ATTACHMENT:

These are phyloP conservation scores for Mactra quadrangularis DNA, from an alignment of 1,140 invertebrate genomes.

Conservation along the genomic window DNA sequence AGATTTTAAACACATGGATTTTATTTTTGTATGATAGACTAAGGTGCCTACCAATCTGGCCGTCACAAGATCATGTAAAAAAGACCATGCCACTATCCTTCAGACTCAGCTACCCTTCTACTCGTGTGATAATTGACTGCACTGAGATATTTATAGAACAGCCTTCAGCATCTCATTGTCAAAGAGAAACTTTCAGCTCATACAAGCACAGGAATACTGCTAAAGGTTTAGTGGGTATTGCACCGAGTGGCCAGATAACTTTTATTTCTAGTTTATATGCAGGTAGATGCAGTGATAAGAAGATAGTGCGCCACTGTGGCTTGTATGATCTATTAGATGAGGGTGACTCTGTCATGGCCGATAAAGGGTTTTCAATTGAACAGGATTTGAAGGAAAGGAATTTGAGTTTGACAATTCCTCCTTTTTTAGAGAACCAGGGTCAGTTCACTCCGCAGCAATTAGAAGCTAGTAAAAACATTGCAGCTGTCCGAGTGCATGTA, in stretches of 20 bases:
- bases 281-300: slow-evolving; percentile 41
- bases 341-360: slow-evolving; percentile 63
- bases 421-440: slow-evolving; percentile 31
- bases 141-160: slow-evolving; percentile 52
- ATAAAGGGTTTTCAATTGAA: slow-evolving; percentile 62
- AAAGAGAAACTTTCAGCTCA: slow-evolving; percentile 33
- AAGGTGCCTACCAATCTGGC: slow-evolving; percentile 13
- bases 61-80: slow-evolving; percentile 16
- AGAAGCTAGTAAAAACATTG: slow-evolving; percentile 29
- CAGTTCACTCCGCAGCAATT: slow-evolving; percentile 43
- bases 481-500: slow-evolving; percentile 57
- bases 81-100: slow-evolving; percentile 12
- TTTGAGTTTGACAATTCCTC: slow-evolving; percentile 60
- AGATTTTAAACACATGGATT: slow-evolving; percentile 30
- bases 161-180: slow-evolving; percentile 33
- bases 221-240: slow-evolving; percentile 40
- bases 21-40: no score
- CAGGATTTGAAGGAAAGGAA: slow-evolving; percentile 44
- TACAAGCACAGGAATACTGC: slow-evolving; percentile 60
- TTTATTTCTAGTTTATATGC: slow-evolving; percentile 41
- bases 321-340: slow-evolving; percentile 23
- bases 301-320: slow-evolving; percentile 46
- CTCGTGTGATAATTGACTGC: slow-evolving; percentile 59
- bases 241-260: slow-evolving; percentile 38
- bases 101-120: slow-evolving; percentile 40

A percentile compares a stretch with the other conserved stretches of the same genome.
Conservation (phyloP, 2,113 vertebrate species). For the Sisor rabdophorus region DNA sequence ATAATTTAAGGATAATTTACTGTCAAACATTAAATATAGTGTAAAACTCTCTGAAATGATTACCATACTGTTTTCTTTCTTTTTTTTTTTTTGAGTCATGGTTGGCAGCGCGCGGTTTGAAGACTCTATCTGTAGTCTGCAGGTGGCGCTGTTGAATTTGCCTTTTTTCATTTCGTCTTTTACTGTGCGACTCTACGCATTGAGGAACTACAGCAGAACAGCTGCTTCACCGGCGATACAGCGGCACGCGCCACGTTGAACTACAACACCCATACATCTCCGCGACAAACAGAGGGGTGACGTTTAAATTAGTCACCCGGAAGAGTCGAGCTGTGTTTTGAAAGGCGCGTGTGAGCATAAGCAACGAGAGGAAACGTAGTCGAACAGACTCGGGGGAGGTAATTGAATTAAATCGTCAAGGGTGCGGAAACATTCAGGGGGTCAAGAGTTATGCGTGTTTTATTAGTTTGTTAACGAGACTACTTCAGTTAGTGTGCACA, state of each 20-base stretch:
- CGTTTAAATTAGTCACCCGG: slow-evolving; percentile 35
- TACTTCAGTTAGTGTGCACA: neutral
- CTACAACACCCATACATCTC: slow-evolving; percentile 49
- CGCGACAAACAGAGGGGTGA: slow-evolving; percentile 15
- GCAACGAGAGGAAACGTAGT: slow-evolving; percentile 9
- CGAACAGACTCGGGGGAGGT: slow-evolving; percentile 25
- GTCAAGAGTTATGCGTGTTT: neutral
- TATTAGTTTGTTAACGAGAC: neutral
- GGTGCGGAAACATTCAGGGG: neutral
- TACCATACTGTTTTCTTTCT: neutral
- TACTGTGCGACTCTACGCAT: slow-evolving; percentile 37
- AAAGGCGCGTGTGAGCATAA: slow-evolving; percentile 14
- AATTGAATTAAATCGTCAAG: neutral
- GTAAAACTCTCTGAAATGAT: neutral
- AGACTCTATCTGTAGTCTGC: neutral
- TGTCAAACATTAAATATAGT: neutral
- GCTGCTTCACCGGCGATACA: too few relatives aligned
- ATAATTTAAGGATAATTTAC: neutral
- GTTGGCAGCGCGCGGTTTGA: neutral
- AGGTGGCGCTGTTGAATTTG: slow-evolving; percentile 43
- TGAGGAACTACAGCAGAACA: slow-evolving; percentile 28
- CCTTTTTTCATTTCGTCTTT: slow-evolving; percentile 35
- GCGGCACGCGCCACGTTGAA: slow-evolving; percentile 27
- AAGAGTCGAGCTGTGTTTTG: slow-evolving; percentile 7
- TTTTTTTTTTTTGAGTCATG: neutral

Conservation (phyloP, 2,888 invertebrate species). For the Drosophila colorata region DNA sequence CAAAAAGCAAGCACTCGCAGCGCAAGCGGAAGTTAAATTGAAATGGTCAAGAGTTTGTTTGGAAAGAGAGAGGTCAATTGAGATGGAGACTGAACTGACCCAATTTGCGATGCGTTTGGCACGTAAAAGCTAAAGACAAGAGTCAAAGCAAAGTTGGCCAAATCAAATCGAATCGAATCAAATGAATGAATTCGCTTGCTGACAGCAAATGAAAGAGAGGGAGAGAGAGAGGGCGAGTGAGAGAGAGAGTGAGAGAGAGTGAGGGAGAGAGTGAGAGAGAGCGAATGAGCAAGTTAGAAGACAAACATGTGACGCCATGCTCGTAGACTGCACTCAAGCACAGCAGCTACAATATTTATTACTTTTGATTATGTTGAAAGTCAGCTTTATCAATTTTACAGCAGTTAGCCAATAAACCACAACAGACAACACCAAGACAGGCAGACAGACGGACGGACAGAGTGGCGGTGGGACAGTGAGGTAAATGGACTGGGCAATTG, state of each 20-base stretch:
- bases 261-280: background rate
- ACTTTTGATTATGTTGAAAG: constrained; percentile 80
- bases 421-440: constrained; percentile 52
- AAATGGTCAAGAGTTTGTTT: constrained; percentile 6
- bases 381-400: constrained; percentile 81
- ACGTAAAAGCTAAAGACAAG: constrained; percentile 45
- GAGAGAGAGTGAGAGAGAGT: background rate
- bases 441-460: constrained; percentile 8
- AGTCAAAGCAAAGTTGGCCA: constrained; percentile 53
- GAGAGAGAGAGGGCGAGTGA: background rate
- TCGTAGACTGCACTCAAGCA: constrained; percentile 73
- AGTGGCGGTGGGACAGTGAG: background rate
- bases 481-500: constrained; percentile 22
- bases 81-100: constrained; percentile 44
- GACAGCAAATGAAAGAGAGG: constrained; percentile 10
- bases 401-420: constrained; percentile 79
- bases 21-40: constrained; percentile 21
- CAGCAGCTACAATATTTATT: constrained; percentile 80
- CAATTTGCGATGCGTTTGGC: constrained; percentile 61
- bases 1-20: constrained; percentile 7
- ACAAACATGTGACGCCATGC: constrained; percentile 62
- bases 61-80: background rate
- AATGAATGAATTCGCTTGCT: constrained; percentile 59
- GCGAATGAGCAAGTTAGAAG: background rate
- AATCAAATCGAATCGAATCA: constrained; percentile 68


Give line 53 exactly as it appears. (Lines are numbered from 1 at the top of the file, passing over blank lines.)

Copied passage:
- AAGAGTCGAGCTGTGTTTTG: slow-evolving; percentile 7